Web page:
The Australian College of Rural and Remote Medicine has elected Queensland GP Dr Ewen McPhee as its next president.
“I am excited about this fantastic opportunity to lead the college at this important time,” Dr McPhee told The Medical Republic.
“Basically what I want to do is to pull the strings together on a lot of things that I think are critically important for rural clinicians at state and federal levels.”
The influential Queensland GP obstetrician is immediate past president of the Rural Doctors Association of Australia and has served on the national Primary Care Taskforce, the National Rural Generalist Taskforce and Medical Benefits Schedule Review committees.
He is also a champion of telehealth in rural medicine, a senior academic clinician at the University of Queensland’s Rural Clinical School, and a senior fellow of Generalist Medical Training at James Cook University.
Dr McPhee will take up the leadership next month, replacing Dr Ruth Stewart, as ACRRM and the RACGP are on the brink of resuming responsibility for GP vocational training, with ACRRM to be in charge of 10% of the training cohort.
The handover also comes as Australia’s first National Rural Health Commissioner, Professor Paul Worley, is hard at work to meet a 2019 deadline to plan training pathways for multi-skilled rural generalist doctors nationally.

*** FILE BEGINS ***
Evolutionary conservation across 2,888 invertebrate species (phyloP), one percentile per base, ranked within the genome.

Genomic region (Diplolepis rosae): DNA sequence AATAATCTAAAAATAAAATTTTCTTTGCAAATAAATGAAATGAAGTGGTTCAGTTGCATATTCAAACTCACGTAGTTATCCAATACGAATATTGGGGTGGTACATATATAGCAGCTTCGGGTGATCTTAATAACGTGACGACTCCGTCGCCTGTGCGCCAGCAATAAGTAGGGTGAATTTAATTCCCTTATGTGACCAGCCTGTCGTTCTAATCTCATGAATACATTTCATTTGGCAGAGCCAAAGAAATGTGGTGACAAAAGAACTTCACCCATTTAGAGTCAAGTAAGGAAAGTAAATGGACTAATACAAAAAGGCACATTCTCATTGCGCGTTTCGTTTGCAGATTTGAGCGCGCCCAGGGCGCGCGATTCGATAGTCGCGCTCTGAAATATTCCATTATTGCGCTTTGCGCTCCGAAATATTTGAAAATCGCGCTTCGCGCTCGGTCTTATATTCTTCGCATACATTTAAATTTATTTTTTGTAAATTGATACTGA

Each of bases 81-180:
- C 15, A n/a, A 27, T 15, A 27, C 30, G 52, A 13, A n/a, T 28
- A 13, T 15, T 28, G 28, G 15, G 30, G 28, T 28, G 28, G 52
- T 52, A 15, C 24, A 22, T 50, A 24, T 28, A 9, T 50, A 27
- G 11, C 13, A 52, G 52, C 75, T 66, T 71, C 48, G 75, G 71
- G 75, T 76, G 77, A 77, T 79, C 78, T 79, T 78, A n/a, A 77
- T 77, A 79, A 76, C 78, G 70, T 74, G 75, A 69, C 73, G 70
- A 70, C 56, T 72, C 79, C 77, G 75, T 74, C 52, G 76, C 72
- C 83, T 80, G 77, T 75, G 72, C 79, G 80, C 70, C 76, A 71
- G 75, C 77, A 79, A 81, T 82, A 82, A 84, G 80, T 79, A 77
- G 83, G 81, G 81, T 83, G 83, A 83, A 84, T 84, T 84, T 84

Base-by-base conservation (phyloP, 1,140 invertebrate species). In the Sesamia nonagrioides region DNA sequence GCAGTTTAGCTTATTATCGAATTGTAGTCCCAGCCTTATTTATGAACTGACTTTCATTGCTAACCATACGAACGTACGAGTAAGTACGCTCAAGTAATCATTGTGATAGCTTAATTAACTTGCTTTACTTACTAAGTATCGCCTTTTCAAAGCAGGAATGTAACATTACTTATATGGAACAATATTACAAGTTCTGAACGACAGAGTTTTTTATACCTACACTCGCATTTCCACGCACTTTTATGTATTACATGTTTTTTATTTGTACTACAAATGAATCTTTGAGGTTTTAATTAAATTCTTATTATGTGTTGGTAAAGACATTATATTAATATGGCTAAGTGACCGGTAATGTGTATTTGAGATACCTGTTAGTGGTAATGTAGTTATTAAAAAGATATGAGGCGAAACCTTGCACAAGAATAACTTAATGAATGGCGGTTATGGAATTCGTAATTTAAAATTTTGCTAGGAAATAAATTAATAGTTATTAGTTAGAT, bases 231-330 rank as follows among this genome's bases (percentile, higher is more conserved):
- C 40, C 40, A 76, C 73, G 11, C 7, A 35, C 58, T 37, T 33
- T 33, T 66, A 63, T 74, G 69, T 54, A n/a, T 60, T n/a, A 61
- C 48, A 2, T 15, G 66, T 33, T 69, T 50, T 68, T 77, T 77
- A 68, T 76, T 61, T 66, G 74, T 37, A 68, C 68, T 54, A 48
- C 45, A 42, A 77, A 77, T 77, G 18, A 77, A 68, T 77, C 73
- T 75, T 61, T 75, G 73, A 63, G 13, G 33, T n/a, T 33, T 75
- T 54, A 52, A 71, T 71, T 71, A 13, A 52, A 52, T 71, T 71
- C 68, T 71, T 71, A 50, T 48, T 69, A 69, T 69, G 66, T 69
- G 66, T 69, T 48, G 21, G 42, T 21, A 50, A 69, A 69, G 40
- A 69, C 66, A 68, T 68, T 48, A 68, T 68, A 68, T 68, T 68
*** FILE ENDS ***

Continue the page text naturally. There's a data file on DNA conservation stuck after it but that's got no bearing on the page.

“I am really keen to see the national rural generalist pathway become reality and to see the college of rural and remote medicine lead the training of the next generation of rural generalist doctors,” Dr McPhee said.
The GP, who practices in Emerald, central Queensland, acknowledged that his home state had led the way in embracing rural generalism as a distinct specialty.
“But the case for rural generalism has been made across Australia,” he said. “I think Paul Worley’s role will be critical in giving local context to an ideal. It won’t be a case of one-size-fits-all.”
ACRRM’s current President, Associate Professor Ruth Stewart, said a major challenge for the rural-focused college would be to help ensure the new rural generalist training regimes delivered the right kind of doctors.
“They have to be the doctors that rural communities need – not what is easy or convenient for doctors,” she said.
As ACRRM’s 11th president, Dr McPhee indicated he would be on guard against pressures to close rural hospitals.
“ACRRM stands as a champion for clinicians practising at the top of their scope of practice in rural areas,” he said.
“Really, we need to take the challenge to people who suggest that excellent quality care can’t be delivered to rural people close to home.”
Beyond GP training, Dr McPhee said he hoped to involve all doctors – specialists and generalists – in ways to sustain quality healthcare in rural and remote contexts through better system design at state and federal levels.
ACRRM also needed to be part of the conversation about improving the health of Aboriginal and Torres Strait Islander peoples and further its role in leading telehealth and telemedicine across Australia, he said.
Dr McPhee defeated South Australian rural generalist GP Dr Michael Beckoff in ACRRM’s very first contested presidential election.